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Workstream 1 - What is successful treatment

Please Note: the survey we conducted for this work stream has now closed. The team have been working on analysing the data and have submitted abstracts for presentation at conferences.

1. What is the aim of the project?

This survey is part of a research project called the Children's Surgery Outcome Reporting Programme (CSOR). This programme is being run by researchers at the University of Oxford, and surgeons from across England and Scotland. We aim to understand what is considered to be a successful treatment in children who have a surgical condition (a condition which would usually, but not always, be treated with an operation). By understanding what is considered to be successful treatment, we can try to improve the number of children who are successfully treated.

2. What was the survey about?

There are many aspects of a child's health and wellbeing that people will think about to decide if that child's treatment has been successful. However, there are four aspects, or characteristics, which previous research has shown people think are important across a range of different surgical conditions. These characteristics are:

  1. The number of operations the child undergoes, and whether these were planned or emergency, and minor or major operations.
  2. The number of times the child received treatment in hospital for an infection related to their surgical condition
  3. The child's quality of life
  4. How long the child survives after their diagnosis

We collected views about how important each of these characteristics are in defining a successful treatment of a child with a surgical condition.

3. Who took part?

Those eligible to take part in the survey were any of the following:

  • A parent or carer of a child who has been diagnosed with a surgical condition. You can still take part if your child has not had an operation or if they have died.
  • Someone who had treatment for a surgical condition as a baby or a child.
  • A healthcare professional who regularly provides care for children with surgical conditions.

Only people over 18 were allowed to take part in the survey.

So that our results are truly representative, we welcomed participation from people with good and bad experiences, from varied backgrounds, and with experience of a range of conditions.

4. What new information will this survey add?

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It is known that each of the four characteristics are important in describing the success of treatment of different surgical conditions affecting children. It is also known that it is possible to combine these characteristics into a single description, or measure, of “successful treatment” – this is known as a summary outcome measure.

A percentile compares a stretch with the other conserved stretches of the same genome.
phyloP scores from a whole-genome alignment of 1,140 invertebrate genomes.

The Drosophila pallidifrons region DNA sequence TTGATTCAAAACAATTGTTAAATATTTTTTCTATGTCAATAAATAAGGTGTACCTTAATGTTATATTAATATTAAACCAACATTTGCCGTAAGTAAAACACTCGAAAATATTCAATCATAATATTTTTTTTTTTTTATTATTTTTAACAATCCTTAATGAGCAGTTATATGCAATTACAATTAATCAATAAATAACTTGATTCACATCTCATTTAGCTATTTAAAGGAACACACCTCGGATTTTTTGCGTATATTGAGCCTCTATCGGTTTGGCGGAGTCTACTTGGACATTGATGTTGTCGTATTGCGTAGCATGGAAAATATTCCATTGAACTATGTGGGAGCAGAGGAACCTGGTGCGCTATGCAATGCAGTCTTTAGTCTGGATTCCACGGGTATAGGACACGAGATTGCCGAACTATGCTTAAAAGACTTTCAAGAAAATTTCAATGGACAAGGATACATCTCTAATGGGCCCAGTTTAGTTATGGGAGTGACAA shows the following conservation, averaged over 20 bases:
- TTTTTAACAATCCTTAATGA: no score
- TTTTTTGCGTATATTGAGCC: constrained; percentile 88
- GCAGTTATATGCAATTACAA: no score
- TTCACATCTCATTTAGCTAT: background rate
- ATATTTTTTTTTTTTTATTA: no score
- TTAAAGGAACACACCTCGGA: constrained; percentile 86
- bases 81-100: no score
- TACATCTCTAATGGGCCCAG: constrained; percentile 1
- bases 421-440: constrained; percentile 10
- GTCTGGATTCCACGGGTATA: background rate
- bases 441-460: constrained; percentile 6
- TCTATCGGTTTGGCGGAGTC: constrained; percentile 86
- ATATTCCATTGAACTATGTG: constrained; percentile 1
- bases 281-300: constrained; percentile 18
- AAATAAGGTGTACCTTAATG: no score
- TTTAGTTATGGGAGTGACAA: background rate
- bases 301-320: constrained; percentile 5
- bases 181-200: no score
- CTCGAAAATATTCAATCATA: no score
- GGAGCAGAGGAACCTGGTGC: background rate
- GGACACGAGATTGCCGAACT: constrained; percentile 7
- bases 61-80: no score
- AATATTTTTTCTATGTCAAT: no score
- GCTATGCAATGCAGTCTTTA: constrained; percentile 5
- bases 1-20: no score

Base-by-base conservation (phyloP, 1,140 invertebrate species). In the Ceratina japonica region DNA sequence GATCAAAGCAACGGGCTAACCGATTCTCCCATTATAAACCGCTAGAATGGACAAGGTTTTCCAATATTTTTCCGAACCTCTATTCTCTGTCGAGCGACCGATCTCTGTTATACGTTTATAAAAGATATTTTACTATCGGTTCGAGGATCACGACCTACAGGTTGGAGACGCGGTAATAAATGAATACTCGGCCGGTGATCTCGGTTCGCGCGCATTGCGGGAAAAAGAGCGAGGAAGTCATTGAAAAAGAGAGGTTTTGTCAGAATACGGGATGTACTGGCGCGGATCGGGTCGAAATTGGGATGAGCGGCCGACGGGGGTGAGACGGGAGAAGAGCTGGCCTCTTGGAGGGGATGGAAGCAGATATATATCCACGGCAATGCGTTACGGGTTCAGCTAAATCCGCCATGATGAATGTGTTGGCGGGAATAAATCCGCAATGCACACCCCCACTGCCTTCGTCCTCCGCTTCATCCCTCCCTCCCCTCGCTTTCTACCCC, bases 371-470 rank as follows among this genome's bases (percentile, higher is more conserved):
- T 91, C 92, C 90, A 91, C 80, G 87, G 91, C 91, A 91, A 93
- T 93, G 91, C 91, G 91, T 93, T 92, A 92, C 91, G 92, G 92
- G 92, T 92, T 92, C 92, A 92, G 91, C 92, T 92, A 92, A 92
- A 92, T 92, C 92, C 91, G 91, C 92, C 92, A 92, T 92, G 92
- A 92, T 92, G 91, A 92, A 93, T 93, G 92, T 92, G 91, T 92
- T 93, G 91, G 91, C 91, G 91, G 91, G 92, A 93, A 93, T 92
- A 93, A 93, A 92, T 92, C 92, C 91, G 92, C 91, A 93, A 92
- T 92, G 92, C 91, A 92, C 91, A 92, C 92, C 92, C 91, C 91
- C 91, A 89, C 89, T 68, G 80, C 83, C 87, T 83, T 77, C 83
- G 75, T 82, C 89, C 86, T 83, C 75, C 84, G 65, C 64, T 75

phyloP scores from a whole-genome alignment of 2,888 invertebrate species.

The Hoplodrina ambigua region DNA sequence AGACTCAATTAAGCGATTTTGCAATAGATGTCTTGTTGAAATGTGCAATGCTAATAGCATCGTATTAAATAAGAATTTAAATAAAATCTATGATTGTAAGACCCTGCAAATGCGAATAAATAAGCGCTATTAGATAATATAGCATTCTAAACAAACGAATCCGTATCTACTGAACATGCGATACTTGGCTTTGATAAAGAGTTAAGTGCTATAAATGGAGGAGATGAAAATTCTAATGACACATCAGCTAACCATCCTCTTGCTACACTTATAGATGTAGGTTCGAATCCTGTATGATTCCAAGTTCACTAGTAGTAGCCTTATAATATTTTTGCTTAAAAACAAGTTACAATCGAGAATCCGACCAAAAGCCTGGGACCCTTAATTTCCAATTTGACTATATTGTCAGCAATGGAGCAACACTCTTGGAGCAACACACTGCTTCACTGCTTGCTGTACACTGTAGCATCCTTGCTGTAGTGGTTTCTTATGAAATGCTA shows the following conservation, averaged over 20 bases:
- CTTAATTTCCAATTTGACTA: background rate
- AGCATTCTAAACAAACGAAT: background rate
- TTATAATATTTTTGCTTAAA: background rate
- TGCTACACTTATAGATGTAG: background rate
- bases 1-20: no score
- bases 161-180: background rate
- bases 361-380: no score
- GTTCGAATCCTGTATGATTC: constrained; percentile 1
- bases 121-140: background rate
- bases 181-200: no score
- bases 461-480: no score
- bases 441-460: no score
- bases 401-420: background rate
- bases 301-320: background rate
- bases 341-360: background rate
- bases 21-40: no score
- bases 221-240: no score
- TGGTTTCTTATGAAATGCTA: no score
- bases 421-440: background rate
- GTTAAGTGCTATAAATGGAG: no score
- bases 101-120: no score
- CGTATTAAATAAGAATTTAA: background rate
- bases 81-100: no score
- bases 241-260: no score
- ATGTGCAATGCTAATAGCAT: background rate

However, what is not known, is how to combine these characteristics to create a meaningful summary outcome measure. By asking for your views about how important these characteristics are in relation to one another, this survey will give us the information we need to be able to combine them.

5. How can one summary outcome measure be relevant to many surgical conditions?

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By combining information about condition-specific aspects of a child's health and wellbeing with information about more general aspects of the child's health and wellbeing, it will be possible to define a summary outcome measure of 'successful treatment' that is as relevant to the treatment of a child with one condition e.g. Hirschsprung's disease, as it is to another child with a different condition e.g. oesophageal atresia.

By including information about the child's quality of life in the summary outcome measure, we will be able to account for condition-specific aspects of a child's health and wellbeing in the definition of successful treatment. For example, problems controlling their bowels may be important in defining successful treatment in a child with Hirschsprung's disease, whereas problems swallowing may be important in a child with oesophageal atresia.

6. How can developing one summary outcome measure help improve the number of children that are successfully treated?

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There are some elements of treatment that will affect the health and wellbeing of all children with a surgical condition, regardless of the condition that they have. Because individual surgical conditions affecting children are generally rare, in order to understand what impact these 'shared elements of treatment' have on children's health and wellbeing, it is necessary to combine information about a large group of children with many different conditions.